Many entrepreneurs and business owners think that they can just hire out their big problems, whether that’s hiring senior people to fill huge roles, or hiring outside sales teams to blow up their company. But in my experience, developing internal competencies is much more essential. Yes, sometimes those senior people pay off—but for us, that was the exception and not the rule. Focusing on the team around you that you’ve invested so much in is a much better way to catalyze growth.

  1. Don’t Put Work Ahead of Everything

After we’d raised our Series A funding and begun figuring out the unit economics of our business, we realized we had an opportunity to take the business to China. I went out there and about five months into it, we were already fifteen or sixteen people strong. Then it all came grinding to a halt.

startup-struggles-twitterI had two kids at the time and had a third on the way. We did all the regular checkups back in Utah before heading to China, and at that point everything looked great. When she was born, though, she had a major medical condition—a cyst around her neck. The doctors in China weren’t quite sure what to think of it, so they sent her back to the States.

My wife went, too, and all I could think about was how they’d come back days later, all better. Then I got a call saying that they were going to give my daughter an emergency tracheostomy, or otherwise risk heart failure. At that point I went into what I called good soldier mode. I stuck to my routine. I figured that was the right thing to do. It all made sense. I was in China for my business, my business provided for my family—what else could I have done?

This turned into a nightmare. One morning on my commute I had to walk across the street with my daughter. Crossing the street in China isn’t like crossing a crosswalk here. It’s more like going across I-15. It’s a real ordeal with lots of cars that might hit you. As we were going out the door I remember that my daughter was walking slowly. I’m not too physical with my kids but I spanked my daughter pretty hard. That was out of the ordinary. When we got into the elevator, she looked at me—she was five at the time—and said, “That’s not how daddies are supposed to treat their daughters, right?”

That’s when I realized my mind wasn’t right. I had built a tremendous team for a reason. They were smarter than me—the type of people who can take an idea and run with it. That’s what they’re there for. They can take a load off in those times of need. Your mind has to be right for your business, and putting business ahead of everything is just not the best thing to do. My mind was clearly not in the right place at that point in time.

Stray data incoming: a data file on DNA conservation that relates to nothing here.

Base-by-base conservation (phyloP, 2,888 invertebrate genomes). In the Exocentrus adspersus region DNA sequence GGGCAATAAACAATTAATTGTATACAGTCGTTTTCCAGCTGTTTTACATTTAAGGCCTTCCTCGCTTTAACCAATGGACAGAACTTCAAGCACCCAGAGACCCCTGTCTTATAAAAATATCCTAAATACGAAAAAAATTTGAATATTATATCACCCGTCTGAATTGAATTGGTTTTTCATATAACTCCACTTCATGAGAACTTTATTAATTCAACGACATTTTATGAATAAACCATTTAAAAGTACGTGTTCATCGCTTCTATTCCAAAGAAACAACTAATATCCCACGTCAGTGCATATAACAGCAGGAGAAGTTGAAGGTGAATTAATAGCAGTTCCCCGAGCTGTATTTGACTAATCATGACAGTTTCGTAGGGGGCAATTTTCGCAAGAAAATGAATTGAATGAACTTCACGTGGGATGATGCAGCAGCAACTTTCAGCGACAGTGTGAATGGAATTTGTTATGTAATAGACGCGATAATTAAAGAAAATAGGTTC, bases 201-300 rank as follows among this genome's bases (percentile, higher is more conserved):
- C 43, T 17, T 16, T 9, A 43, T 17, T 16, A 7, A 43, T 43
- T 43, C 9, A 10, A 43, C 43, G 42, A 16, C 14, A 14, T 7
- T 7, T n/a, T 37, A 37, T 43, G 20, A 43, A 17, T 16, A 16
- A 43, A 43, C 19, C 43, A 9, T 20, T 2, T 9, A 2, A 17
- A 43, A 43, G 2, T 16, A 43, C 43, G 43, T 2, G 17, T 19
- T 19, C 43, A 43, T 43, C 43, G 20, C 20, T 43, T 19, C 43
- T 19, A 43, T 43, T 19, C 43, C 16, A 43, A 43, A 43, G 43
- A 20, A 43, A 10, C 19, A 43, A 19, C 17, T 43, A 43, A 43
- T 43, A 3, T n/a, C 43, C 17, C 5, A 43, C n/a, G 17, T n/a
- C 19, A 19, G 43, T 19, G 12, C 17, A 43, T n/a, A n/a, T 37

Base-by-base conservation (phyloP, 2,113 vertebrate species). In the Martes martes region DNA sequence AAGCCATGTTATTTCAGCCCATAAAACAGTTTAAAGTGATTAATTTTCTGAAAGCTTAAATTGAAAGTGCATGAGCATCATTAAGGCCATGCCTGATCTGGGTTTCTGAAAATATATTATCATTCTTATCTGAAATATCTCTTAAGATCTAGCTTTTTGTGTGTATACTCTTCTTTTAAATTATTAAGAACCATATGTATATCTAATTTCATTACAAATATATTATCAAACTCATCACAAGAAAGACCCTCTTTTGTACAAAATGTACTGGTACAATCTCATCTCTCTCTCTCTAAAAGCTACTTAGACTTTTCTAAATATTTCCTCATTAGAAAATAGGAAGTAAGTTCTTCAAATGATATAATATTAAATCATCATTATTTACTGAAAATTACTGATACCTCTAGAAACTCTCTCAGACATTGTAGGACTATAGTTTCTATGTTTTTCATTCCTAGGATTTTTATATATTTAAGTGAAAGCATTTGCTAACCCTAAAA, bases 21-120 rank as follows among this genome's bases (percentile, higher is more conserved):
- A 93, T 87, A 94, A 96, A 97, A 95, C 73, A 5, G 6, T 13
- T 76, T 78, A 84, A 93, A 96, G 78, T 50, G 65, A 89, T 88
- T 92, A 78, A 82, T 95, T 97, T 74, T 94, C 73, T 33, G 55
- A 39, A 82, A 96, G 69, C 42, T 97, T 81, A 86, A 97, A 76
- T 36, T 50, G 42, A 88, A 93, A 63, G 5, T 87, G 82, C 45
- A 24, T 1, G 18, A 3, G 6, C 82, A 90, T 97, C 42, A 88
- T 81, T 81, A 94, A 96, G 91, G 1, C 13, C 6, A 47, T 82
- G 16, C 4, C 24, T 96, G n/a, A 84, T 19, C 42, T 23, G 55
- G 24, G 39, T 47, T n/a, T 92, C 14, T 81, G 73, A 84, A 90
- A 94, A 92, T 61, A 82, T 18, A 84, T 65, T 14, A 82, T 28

The reality is, if you have people beyond you in your life—which you do, by virtue of at least the people who gave birth to you and raised you, plus any siblings or friends—then you’re probably going to have something semi-catastrophic happen to you or someone you love at some point in your life. You need to diagnose the right response in the moment. You need to segment your time and get your mind in the right place. You may need to remove yourself from your business for a month to take care of the people who matter most to you in your life and get yourself back in a good position to contribute to your business. If that’s what it takes, do it.

  1. Never Communicate While Angry

We all applaud the speaker who pounds the pulpit or gets intense or goes on a tirade, but there’s a difference between speaking to a broad audience and singling someone out in a heated interaction. Throwing in personal attacks when you’re upset and talking directly to someone disrupts something really critical in business: trust.

argument-twitterI can recall sending about a dozen angry emails in my career. You know the kind—when you’re not in the right mindset and just seeing red. I regret every one of them. Fortunately, as my mom says, I’m a good apologizer, but it’s much better to never have anything to apologize for in the first place.

To combat this, I have thirty or so big, long, emotion-filled emails that I look at and think, “Wow—who was that psycho who wrote that?” The funny part is that the psycho who wrote those emails was me. I keep a folder full of drafts I never sent during those times I was seeing red. When I’m really upset, it’s cathartic for me to write out the highs and the lows and the call-outs that come along with working at a startup. When I’m feeling heated and can tell I’m not in the right frame of mind, I just write.

Communicating while angry gets you nowhere. In most cases it will set you back. Find a cathartic activity you can resort to in those moments of overwhelming emotion.

 

Sid Krommenhoek co-founded Zinch, leading the company from concept, to acquisition (by Chegg), to IPO. He is currently a Managing Partner at Peak Ventures.